Advocacy: Northeast Coast 

Preserving Manns Harbor Access and Tradition

Commercial use portion of the N.C. Wildlife Resources Commission Manns Harbor Access Area.

For over 75 years, Manns Harbor’s access to the Croatan Sound was through the Manns Harbor Marina. Several years ago, the mainland’s only waterfront access was threatened with plans for condominiums, a dry-stack boat storage facility, and no public dock space. Local opposition to the privatized site plans was high, given the traditional industries that had been dependent upon the marina for generations.

In a perfect synthesis of legislative prowess and local activism, the Waterfront Access and Marine Industry (WAMI) fund was created by the 2007 General Assembly and used to purchase the old Manns Harbor Marina. With an opportunity to set state-wide precedence, the new N.C. Wildlife Resources Commission facility in Manns Harbor is designed to accommodate both recreational and commercial boaters with ramps and piers, in addition to kayak and educational facilities. The federation is working closely with the N.C. Wildlife Resources Commission, Manns Harbor Civic Association, Dare County, and commercial fishermen to create a management structure for their commercial facilities. The recreational facilities planned for Phase I of the project have been completed. Once management protocols have been established for Phase II (commercial) users, the site construction will move forward. Through collaborative efforts, the old Manns Harbor Marina will soon be revived for use by all of those who love the water.
 

Plan Will Help Restore Hydrology on Hyde Farms, Protect Pamlico

With support from the Environmental Protection Agency and the state’s Division of Water Quality, the federation and Mattamuskeet Drainage Association completed a watershed-wide restoration plan. In an effort to restore historic shellfishing beds in northern Hyde County, the 42,500 acre agricultural drainage district has been working closely with the federation and other stakeholders over several years to restore natural hydrology. The plan outlines voluntary parameters and goals for reducing the amount of pumped agricultural runoff that leaves the drainage association. Restoration projects are continuing to be planned, completed and implemented on association lands in an effort to reopen the closed shellfish waters of Otter Creek, Berry’s Bay and the Pamlico Sound near the Fifth Avenue drainage canal.  

Fifth Avenue drainage canal

The association's plan builds on several years of restoration work by the federation in mainland Hyde and Dare counties, which comprise the broad thumb known as the Albemarle-Pamlico Peninsula. In 2004 federation staff members began working with a group of scientists and conservationists to identify potential sites for oyster restoration in northern waters. The group found numerous sites off Hyde County that once had a thriving oyster industry. Staff members then contacted a group of local farmers and landholders to locate areas where land-based restoration projects might reduce water flowing from the canals. Lux Farms in northeast Hyde was pinpointed as having tremendous potential for hydrologic restoration. The Mary Flagler Cary Charitable Trust funded this work.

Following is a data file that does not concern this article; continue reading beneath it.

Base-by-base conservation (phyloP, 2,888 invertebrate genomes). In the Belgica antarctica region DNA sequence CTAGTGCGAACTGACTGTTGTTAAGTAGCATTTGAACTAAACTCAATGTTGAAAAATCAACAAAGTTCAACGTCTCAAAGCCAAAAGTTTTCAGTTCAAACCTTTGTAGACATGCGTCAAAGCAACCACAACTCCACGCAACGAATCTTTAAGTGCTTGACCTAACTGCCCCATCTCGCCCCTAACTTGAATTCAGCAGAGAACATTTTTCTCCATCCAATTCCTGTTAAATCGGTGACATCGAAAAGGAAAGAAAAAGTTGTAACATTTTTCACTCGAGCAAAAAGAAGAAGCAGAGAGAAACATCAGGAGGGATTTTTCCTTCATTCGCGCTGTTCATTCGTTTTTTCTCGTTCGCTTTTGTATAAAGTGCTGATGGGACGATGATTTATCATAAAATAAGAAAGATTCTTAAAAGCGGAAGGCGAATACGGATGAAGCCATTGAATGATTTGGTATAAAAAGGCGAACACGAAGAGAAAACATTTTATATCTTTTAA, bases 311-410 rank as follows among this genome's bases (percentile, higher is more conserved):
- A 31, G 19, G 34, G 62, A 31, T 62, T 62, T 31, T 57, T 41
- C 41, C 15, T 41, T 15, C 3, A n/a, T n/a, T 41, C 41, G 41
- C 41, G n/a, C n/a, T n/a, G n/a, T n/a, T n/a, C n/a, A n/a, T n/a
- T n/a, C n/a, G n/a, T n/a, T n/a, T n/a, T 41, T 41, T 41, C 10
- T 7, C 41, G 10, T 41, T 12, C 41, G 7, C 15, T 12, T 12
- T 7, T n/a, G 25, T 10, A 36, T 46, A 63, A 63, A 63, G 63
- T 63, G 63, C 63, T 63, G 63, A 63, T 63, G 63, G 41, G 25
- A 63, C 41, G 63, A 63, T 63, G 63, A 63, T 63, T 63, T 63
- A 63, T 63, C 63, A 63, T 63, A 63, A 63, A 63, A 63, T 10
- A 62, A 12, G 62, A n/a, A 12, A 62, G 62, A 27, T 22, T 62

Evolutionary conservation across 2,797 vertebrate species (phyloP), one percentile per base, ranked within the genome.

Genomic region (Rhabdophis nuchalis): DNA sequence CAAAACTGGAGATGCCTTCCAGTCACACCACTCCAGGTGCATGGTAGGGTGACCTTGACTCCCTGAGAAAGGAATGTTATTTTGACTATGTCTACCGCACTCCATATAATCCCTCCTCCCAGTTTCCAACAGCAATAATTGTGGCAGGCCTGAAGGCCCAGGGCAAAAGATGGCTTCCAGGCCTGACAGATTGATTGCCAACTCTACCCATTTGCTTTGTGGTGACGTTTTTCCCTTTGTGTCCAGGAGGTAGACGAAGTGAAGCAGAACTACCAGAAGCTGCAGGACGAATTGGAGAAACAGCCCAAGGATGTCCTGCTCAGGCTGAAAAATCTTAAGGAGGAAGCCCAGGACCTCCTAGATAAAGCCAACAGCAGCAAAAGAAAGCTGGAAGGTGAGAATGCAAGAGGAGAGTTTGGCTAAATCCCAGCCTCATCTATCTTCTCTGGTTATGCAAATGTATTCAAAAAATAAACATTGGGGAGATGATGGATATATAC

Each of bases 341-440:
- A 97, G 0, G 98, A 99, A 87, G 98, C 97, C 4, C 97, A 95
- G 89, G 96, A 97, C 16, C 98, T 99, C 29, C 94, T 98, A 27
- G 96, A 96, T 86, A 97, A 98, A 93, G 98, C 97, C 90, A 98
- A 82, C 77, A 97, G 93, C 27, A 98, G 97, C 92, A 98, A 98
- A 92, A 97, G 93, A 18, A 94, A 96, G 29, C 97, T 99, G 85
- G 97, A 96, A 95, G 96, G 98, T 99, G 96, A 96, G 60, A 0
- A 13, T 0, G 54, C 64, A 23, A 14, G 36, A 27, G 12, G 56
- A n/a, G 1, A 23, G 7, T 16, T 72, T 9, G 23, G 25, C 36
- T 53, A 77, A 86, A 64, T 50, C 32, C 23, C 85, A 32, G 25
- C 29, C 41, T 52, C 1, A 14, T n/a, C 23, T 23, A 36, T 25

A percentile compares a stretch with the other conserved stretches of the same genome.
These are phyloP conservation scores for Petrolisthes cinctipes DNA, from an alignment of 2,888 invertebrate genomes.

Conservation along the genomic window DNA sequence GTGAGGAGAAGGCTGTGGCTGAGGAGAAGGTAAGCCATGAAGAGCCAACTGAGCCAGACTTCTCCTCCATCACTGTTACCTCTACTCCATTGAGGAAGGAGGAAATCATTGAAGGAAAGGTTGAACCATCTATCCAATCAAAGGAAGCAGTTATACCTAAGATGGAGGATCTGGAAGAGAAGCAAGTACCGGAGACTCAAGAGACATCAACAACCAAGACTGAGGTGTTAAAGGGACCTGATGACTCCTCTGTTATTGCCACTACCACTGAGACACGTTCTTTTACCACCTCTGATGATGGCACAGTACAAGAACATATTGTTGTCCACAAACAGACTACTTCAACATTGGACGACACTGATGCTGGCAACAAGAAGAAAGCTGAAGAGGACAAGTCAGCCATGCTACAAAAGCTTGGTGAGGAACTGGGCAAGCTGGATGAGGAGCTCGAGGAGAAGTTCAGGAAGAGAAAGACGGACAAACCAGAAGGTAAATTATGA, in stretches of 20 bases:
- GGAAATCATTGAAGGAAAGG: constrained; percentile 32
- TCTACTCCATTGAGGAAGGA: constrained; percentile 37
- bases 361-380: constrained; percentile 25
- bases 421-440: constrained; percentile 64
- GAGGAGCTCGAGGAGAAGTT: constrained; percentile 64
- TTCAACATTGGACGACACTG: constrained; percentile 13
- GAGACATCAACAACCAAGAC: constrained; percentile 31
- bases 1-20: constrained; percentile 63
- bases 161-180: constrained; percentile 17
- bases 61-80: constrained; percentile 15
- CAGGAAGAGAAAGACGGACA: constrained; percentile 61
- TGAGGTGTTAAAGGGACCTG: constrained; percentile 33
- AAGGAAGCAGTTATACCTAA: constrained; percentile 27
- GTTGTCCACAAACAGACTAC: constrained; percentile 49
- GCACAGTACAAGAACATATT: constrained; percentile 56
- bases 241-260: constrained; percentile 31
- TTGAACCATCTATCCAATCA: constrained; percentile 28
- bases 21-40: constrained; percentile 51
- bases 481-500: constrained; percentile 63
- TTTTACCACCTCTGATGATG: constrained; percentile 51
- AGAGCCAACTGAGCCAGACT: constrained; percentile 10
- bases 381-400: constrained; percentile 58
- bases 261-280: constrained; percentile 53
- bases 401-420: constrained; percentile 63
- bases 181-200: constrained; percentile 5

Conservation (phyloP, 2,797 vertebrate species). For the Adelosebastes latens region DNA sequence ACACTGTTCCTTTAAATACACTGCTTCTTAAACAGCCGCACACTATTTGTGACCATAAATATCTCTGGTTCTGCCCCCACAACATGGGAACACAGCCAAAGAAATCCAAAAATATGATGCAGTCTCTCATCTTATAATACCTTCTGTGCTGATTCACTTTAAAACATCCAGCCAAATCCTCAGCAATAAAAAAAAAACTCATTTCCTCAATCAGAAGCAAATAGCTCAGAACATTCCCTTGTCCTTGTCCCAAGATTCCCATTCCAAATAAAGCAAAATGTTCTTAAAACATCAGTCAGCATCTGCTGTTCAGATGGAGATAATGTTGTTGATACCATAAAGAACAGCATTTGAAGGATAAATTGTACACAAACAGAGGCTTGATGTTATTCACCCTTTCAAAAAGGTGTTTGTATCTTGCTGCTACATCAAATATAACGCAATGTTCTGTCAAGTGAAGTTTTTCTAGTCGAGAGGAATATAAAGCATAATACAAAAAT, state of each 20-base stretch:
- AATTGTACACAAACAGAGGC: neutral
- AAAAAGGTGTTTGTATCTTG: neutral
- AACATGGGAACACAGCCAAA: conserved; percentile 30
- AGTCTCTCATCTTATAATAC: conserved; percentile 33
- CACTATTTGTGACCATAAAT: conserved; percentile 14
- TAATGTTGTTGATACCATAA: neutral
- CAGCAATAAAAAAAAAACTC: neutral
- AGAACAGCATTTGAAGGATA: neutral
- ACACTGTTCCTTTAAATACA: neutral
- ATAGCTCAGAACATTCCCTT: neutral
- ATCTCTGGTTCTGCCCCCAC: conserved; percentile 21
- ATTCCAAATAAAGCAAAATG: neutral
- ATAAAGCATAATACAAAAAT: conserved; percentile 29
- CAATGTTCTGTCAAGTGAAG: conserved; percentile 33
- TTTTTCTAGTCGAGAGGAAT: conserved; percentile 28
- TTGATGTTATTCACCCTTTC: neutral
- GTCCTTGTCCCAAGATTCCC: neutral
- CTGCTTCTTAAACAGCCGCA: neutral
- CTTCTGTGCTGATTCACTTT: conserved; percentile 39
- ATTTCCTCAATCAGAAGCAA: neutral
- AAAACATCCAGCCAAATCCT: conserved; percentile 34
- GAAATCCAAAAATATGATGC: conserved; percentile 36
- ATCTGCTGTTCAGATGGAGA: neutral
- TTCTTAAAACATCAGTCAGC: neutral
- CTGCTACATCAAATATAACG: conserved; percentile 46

The N.C. Clean Water Management Trust Fund provided a grant to design a 4,200-acre restoration project on Lux Farms, which contained several low areas where runoff could be held in ponds for irrigation. In fall 2011, the federation received the go-ahead to complete it—along with approval of a grant to build the first phase on 1,400 acres. Together the projects will significantly reduce the stormwater output from the canals.

Since then, several projects have been implemented and identified. To improve this process, the creation of the watershed restoration plan has helped to identify projects, as well as rank them by their potential to reduce bacteria in local waters.

 

Partnership Hopes to Restore Atlantic White Cedar

Atlantic white cedar foliage. Photo courtesy USDA NRCS

The federation is partnering with U.S. Fish and Wildlife Service to restore 50 acres of Atlantic white cedar to private lands in northeastern North Carolina. 

Once a thriving native ecosystem throughout the Albemarle-Pamlico peninsula, North Carolina was once known for having more than half of the original cedar stands on the Eastern seaboard. Today, cedat forests have declined to less than 5 percent of their original acreage. Once the Great Dismal Swamp and Alligator River refuges were drained for agriculture use, the numbers of naturally occurring white cedar decreased significantly. Known as juniper in North Carolina, these trees were used heavily in boat building and decoy crafts. 

The peninsula has been designated as a focus area by North Carolina Partners for Fish and Wildlife Program, where restoring forested wetlands is a primary goal for the area. Ecologically, juniper provides numerous forest benefits:

  • Supports a higher number of birds than other types of forest
  • Provides food and cover to wintering birds and other wildlife
  • Improves water quality
  • Controls erosion
  • Reduces high concentrations of nitrogen and mercury in soils

To foster the restoration of these historically valuable ecosystems, the federation is offering an 80/20 cost-share program, where the landowner’s 20 percent can be an in-kind donation. 

If you have land in northeastern North Carolina you believe may be suitable for AWC restoration and want to find out more about our program, please contact Christine Miller or Ladd Bayliss.

See Coastal Review Online story: